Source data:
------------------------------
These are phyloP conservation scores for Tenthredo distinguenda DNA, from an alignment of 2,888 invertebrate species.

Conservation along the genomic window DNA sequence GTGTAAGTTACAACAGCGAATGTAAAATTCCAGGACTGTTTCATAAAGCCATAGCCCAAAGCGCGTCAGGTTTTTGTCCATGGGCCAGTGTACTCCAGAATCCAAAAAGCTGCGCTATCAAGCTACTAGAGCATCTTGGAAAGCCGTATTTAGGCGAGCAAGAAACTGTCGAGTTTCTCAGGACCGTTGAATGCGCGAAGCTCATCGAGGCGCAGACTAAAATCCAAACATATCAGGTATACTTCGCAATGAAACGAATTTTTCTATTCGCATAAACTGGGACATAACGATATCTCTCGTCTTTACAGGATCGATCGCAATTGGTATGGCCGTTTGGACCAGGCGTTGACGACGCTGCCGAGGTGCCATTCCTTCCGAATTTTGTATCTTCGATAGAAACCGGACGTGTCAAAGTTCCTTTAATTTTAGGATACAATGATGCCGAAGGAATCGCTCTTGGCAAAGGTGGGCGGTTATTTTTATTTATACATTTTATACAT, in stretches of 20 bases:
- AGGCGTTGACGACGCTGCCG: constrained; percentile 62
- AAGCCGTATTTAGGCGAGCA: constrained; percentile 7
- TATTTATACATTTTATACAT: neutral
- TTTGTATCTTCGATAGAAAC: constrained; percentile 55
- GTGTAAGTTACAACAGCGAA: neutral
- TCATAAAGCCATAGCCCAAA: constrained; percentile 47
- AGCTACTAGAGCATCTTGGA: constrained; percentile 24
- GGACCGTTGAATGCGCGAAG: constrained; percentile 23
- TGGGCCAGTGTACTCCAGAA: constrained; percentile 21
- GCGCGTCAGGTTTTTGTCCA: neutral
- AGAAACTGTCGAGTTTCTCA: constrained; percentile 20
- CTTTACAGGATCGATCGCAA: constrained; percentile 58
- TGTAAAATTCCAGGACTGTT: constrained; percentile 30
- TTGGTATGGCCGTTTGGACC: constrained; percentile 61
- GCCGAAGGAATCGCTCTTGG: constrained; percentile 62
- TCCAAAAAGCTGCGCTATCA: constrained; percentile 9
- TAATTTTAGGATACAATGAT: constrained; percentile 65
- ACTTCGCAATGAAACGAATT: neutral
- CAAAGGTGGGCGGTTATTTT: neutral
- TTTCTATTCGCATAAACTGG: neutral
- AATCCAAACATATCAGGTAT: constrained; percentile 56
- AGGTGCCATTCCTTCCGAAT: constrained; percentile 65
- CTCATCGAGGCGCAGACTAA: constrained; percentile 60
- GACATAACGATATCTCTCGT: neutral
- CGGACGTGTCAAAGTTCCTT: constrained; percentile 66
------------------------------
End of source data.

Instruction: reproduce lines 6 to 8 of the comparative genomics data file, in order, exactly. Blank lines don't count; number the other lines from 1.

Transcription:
- TTTGTATCTTCGATAGAAAC: constrained; percentile 55
- GTGTAAGTTACAACAGCGAA: neutral
- TCATAAAGCCATAGCCCAAA: constrained; percentile 47